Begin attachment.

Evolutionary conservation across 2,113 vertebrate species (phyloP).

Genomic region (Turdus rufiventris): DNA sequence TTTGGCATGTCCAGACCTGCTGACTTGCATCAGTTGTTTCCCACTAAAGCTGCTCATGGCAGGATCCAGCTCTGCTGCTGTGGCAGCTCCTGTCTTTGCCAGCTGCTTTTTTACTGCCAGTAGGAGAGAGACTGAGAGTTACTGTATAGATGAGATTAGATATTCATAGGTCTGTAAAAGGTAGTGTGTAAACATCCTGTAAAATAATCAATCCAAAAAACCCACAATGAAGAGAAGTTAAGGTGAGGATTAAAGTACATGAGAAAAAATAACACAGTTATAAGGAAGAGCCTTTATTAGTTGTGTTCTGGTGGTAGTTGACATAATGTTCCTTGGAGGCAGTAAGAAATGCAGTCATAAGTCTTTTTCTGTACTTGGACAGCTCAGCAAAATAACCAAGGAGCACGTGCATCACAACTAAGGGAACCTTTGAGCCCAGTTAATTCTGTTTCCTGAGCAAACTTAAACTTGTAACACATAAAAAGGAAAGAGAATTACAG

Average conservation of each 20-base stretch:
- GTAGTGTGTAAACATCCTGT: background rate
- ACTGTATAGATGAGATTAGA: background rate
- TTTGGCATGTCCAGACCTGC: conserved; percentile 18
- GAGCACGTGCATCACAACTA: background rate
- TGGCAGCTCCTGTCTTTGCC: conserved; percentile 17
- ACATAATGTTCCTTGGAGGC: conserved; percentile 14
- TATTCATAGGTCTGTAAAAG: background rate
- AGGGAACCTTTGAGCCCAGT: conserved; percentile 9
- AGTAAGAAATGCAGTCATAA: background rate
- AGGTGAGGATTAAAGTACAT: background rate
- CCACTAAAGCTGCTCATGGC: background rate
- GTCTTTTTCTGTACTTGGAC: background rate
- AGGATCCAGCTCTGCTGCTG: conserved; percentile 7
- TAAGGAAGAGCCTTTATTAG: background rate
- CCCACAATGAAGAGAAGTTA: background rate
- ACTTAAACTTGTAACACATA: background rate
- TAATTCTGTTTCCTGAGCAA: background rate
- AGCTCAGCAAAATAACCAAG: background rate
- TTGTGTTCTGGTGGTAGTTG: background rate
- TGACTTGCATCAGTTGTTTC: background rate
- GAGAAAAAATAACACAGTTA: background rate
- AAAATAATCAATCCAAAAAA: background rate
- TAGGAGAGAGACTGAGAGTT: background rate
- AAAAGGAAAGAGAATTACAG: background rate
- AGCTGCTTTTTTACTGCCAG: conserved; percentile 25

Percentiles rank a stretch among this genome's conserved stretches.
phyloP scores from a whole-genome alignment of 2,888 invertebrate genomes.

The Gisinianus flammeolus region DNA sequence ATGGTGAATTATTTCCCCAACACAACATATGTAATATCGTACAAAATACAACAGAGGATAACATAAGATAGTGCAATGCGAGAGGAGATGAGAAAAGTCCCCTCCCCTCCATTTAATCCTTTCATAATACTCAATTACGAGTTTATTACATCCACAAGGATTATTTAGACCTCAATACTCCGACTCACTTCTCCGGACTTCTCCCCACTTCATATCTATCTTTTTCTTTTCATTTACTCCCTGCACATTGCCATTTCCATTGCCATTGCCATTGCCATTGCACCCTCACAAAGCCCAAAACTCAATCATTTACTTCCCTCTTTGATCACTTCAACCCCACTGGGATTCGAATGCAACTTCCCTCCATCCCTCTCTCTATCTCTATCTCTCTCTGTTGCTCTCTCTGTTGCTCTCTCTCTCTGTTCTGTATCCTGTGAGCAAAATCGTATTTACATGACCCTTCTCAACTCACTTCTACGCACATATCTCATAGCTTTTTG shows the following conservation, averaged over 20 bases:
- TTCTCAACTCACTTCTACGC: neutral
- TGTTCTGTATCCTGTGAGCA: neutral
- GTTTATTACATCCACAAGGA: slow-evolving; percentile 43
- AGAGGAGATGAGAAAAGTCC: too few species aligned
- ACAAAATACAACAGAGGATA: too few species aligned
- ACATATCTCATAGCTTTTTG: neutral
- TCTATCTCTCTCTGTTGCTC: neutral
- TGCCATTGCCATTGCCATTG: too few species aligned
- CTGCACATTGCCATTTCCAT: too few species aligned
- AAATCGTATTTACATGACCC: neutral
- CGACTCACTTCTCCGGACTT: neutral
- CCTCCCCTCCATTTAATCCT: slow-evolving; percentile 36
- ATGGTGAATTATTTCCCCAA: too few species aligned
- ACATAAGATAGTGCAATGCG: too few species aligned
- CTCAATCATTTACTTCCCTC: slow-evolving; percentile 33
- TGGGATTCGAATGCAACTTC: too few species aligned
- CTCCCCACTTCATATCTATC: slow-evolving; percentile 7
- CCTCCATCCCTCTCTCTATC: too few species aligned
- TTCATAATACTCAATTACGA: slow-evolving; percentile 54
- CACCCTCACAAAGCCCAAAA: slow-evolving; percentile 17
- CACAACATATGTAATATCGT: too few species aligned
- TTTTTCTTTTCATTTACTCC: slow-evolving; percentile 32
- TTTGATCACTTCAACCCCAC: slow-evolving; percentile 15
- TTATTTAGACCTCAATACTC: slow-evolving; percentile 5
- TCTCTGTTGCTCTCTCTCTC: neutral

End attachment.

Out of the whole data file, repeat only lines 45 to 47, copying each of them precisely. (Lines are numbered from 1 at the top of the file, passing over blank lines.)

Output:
- ACATAAGATAGTGCAATGCG: too few species aligned
- CTCAATCATTTACTTCCCTC: slow-evolving; percentile 33
- TGGGATTCGAATGCAACTTC: too few species aligned